Dutch Police arrest Genocide suspect Rutunga

Rutunga is among the first people to have been indicted by the Genocide Fugitives Tracking Unit
A monument with names of the people killed at ISAR Rubona where over a 1,000 Tutsi were killed.

Dutch Police are holding a Rwandan man wanted on charges related to the 1994 Genocide against the Tutsi. 

The man identified as Venant Rutunga, 69, had sought asylum in the European country where he has lived for over a decade. 

Rutunga is among the first people to have been indicted by the Genocide Fugitives Tracking Unit, according to Prosecutor General Jean Bosco Mutangana.

The unit operates under the National Public Prosecution Authority.

He had an arrest warrant on his head, issued by Rwanda which requested for his extradition.

Speaking to The New Times, the Prosecutor General who said he had seen the news from the media said that this was a step in the right direction.

“This is a man who has been wanted for so long. We generally appreciate the Dutch for their effort to bring to account those who committed the Genocide and we are optimistic that he will be extradited to face charges,” said Mutangana.

Dutch authorities have so far extradited to Rwanda two fugitives; Jean Baptiste Mugimba and Jean Claude Iyamuremye who were both extradited in November 2016. Their respective trials are still ongoing.

Others have been domestically tried by Dutch authorities.

Joseph Mpambara was in 2011 tried and convicted for his role in the Genocide against the Tutsi, which earned him a life sentence.

Another fugitive, Yvonne Basebya, was convicted for the crime of incitement to commit genocide which earned her six and half years of imprisonment.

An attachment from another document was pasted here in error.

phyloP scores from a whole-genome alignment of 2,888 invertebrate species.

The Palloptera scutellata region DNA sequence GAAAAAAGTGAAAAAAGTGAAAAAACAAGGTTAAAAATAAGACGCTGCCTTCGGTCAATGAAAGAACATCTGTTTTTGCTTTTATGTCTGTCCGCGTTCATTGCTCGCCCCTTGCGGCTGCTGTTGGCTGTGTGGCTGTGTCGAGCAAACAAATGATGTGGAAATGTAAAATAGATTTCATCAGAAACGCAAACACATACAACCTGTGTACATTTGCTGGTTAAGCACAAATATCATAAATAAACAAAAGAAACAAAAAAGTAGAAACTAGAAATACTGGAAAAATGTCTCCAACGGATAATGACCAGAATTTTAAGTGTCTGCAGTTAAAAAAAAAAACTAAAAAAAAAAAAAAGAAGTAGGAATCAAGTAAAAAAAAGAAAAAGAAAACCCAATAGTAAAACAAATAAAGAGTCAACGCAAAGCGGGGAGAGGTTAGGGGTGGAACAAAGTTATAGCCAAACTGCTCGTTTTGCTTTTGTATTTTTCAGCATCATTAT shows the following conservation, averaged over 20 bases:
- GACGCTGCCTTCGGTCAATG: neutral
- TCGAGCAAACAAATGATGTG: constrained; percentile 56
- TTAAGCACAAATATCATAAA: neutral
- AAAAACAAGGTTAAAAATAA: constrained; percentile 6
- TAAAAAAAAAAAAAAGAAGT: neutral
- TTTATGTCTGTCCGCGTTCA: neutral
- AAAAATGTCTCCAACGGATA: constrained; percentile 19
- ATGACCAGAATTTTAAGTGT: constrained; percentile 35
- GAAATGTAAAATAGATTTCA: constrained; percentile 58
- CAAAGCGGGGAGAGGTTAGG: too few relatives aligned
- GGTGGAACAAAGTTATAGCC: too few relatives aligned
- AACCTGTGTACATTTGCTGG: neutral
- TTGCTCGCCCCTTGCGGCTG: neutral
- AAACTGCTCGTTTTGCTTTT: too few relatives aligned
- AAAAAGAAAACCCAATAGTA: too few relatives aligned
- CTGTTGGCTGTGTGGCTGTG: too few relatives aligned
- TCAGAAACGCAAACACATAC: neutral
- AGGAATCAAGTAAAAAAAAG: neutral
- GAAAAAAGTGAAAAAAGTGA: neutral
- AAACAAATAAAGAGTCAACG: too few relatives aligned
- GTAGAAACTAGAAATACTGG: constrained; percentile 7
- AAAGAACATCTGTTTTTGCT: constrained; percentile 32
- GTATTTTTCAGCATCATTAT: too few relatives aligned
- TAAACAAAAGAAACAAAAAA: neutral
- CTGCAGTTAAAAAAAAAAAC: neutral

About the Rutunga

In 1994, the suspect was regional director of ISAR Rubona, an agricultural research institute located outside the southern district of Huye, formerly known as Butare prefecture.

According to witness accounts, at the start of the genocide, in April 1994, more than 1,000 Tutsi sought refuge at the institute.

The suspect is alleged to have alerted and brought in soldiers and militia at the Institute who then killed the Tutsi. 

In 2000, the suspect applied for admission as a refugee in the Netherlands. 

The Dutch Immigration and Naturalization department rejected his asylum application on grounds that he was suspected to have been involved in the genocide.

He later appealed the decision, a case he lost as well. 

Prosecution first cited him in the European country as far back as 2010.

At the time, he was said to have been working as a guest researcher at the Netherlands’s Wageningen University and Research Centre – ISRIC.